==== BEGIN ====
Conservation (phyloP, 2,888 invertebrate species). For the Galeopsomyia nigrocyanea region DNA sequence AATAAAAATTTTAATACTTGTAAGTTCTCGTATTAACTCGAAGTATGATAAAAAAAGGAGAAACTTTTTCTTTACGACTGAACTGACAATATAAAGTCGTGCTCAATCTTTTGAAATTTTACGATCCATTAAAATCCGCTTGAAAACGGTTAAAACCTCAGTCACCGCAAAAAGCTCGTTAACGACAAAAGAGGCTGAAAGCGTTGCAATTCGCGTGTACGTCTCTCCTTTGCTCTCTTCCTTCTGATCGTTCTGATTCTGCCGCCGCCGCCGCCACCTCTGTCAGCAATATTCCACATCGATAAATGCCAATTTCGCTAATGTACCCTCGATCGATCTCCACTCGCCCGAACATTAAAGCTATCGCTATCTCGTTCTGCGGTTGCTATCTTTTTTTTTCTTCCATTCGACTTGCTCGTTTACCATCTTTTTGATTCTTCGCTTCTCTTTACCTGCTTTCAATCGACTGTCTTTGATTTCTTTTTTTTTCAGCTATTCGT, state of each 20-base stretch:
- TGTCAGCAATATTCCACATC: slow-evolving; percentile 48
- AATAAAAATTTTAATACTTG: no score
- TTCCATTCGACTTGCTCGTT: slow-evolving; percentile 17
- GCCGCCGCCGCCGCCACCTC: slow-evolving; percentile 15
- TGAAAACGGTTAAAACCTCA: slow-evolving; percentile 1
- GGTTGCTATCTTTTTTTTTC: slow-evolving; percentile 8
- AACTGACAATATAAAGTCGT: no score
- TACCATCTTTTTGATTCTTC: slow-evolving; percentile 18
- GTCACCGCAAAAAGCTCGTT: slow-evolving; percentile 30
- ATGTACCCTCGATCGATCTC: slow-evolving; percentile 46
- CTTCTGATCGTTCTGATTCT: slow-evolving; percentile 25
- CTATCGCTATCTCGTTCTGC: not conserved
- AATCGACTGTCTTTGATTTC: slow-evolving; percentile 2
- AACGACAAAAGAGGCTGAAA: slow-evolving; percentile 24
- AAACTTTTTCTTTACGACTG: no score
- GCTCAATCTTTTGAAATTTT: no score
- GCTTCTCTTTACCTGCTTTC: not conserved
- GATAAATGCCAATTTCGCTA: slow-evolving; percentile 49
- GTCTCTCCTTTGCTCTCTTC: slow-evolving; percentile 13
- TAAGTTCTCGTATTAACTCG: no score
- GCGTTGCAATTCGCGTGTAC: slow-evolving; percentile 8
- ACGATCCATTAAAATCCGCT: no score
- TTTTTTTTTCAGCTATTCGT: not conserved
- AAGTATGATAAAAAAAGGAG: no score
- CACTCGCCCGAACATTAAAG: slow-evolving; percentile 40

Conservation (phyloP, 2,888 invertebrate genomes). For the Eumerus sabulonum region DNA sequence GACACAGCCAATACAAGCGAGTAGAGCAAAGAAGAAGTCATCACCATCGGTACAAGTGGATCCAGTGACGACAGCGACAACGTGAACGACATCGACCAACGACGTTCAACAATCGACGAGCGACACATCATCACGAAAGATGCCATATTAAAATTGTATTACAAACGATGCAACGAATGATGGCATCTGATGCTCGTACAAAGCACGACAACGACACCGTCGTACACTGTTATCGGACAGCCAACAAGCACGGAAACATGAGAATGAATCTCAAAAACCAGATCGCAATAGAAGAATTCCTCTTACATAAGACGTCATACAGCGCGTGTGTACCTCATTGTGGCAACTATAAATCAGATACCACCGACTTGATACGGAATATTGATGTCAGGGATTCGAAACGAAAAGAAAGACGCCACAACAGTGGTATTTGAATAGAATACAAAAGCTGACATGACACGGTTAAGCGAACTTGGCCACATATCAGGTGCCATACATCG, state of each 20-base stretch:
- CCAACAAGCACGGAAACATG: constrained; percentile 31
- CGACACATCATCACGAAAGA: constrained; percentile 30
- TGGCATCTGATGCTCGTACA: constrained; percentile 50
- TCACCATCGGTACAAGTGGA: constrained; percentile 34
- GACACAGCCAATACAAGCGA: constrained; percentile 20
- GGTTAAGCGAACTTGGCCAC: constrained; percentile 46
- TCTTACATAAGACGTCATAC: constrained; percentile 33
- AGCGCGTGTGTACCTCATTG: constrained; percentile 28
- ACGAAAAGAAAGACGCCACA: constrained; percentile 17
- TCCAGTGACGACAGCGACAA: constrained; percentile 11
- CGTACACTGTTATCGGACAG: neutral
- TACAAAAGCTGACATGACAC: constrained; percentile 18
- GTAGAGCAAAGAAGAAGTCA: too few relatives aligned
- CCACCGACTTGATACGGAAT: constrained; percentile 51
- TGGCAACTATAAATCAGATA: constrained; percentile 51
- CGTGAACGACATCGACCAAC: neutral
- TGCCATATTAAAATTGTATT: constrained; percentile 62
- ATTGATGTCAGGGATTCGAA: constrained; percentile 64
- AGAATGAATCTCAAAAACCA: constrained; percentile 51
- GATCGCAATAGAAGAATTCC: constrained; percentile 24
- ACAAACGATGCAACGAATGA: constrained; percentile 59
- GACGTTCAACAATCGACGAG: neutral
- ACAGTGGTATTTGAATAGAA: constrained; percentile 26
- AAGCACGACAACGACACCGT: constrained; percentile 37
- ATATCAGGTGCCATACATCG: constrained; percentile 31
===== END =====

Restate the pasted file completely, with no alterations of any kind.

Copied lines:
Conservation (phyloP, 2,888 invertebrate species). For the Galeopsomyia nigrocyanea region DNA sequence AATAAAAATTTTAATACTTGTAAGTTCTCGTATTAACTCGAAGTATGATAAAAAAAGGAGAAACTTTTTCTTTACGACTGAACTGACAATATAAAGTCGTGCTCAATCTTTTGAAATTTTACGATCCATTAAAATCCGCTTGAAAACGGTTAAAACCTCAGTCACCGCAAAAAGCTCGTTAACGACAAAAGAGGCTGAAAGCGTTGCAATTCGCGTGTACGTCTCTCCTTTGCTCTCTTCCTTCTGATCGTTCTGATTCTGCCGCCGCCGCCGCCACCTCTGTCAGCAATATTCCACATCGATAAATGCCAATTTCGCTAATGTACCCTCGATCGATCTCCACTCGCCCGAACATTAAAGCTATCGCTATCTCGTTCTGCGGTTGCTATCTTTTTTTTTCTTCCATTCGACTTGCTCGTTTACCATCTTTTTGATTCTTCGCTTCTCTTTACCTGCTTTCAATCGACTGTCTTTGATTTCTTTTTTTTTCAGCTATTCGT, state of each 20-base stretch:
- TGTCAGCAATATTCCACATC: slow-evolving; percentile 48
- AATAAAAATTTTAATACTTG: no score
- TTCCATTCGACTTGCTCGTT: slow-evolving; percentile 17
- GCCGCCGCCGCCGCCACCTC: slow-evolving; percentile 15
- TGAAAACGGTTAAAACCTCA: slow-evolving; percentile 1
- GGTTGCTATCTTTTTTTTTC: slow-evolving; percentile 8
- AACTGACAATATAAAGTCGT: no score
- TACCATCTTTTTGATTCTTC: slow-evolving; percentile 18
- GTCACCGCAAAAAGCTCGTT: slow-evolving; percentile 30
- ATGTACCCTCGATCGATCTC: slow-evolving; percentile 46
- CTTCTGATCGTTCTGATTCT: slow-evolving; percentile 25
- CTATCGCTATCTCGTTCTGC: not conserved
- AATCGACTGTCTTTGATTTC: slow-evolving; percentile 2
- AACGACAAAAGAGGCTGAAA: slow-evolving; percentile 24
- AAACTTTTTCTTTACGACTG: no score
- GCTCAATCTTTTGAAATTTT: no score
- GCTTCTCTTTACCTGCTTTC: not conserved
- GATAAATGCCAATTTCGCTA: slow-evolving; percentile 49
- GTCTCTCCTTTGCTCTCTTC: slow-evolving; percentile 13
- TAAGTTCTCGTATTAACTCG: no score
- GCGTTGCAATTCGCGTGTAC: slow-evolving; percentile 8
- ACGATCCATTAAAATCCGCT: no score
- TTTTTTTTTCAGCTATTCGT: not conserved
- AAGTATGATAAAAAAAGGAG: no score
- CACTCGCCCGAACATTAAAG: slow-evolving; percentile 40

Conservation (phyloP, 2,888 invertebrate genomes). For the Eumerus sabulonum region DNA sequence GACACAGCCAATACAAGCGAGTAGAGCAAAGAAGAAGTCATCACCATCGGTACAAGTGGATCCAGTGACGACAGCGACAACGTGAACGACATCGACCAACGACGTTCAACAATCGACGAGCGACACATCATCACGAAAGATGCCATATTAAAATTGTATTACAAACGATGCAACGAATGATGGCATCTGATGCTCGTACAAAGCACGACAACGACACCGTCGTACACTGTTATCGGACAGCCAACAAGCACGGAAACATGAGAATGAATCTCAAAAACCAGATCGCAATAGAAGAATTCCTCTTACATAAGACGTCATACAGCGCGTGTGTACCTCATTGTGGCAACTATAAATCAGATACCACCGACTTGATACGGAATATTGATGTCAGGGATTCGAAACGAAAAGAAAGACGCCACAACAGTGGTATTTGAATAGAATACAAAAGCTGACATGACACGGTTAAGCGAACTTGGCCACATATCAGGTGCCATACATCG, state of each 20-base stretch:
- CCAACAAGCACGGAAACATG: constrained; percentile 31
- CGACACATCATCACGAAAGA: constrained; percentile 30
- TGGCATCTGATGCTCGTACA: constrained; percentile 50
- TCACCATCGGTACAAGTGGA: constrained; percentile 34
- GACACAGCCAATACAAGCGA: constrained; percentile 20
- GGTTAAGCGAACTTGGCCAC: constrained; percentile 46
- TCTTACATAAGACGTCATAC: constrained; percentile 33
- AGCGCGTGTGTACCTCATTG: constrained; percentile 28
- ACGAAAAGAAAGACGCCACA: constrained; percentile 17
- TCCAGTGACGACAGCGACAA: constrained; percentile 11
- CGTACACTGTTATCGGACAG: neutral
- TACAAAAGCTGACATGACAC: constrained; percentile 18
- GTAGAGCAAAGAAGAAGTCA: too few relatives aligned
- CCACCGACTTGATACGGAAT: constrained; percentile 51
- TGGCAACTATAAATCAGATA: constrained; percentile 51
- CGTGAACGACATCGACCAAC: neutral
- TGCCATATTAAAATTGTATT: constrained; percentile 62
- ATTGATGTCAGGGATTCGAA: constrained; percentile 64
- AGAATGAATCTCAAAAACCA: constrained; percentile 51
- GATCGCAATAGAAGAATTCC: constrained; percentile 24
- ACAAACGATGCAACGAATGA: constrained; percentile 59
- GACGTTCAACAATCGACGAG: neutral
- ACAGTGGTATTTGAATAGAA: constrained; percentile 26
- AAGCACGACAACGACACCGT: constrained; percentile 37
- ATATCAGGTGCCATACATCG: constrained; percentile 31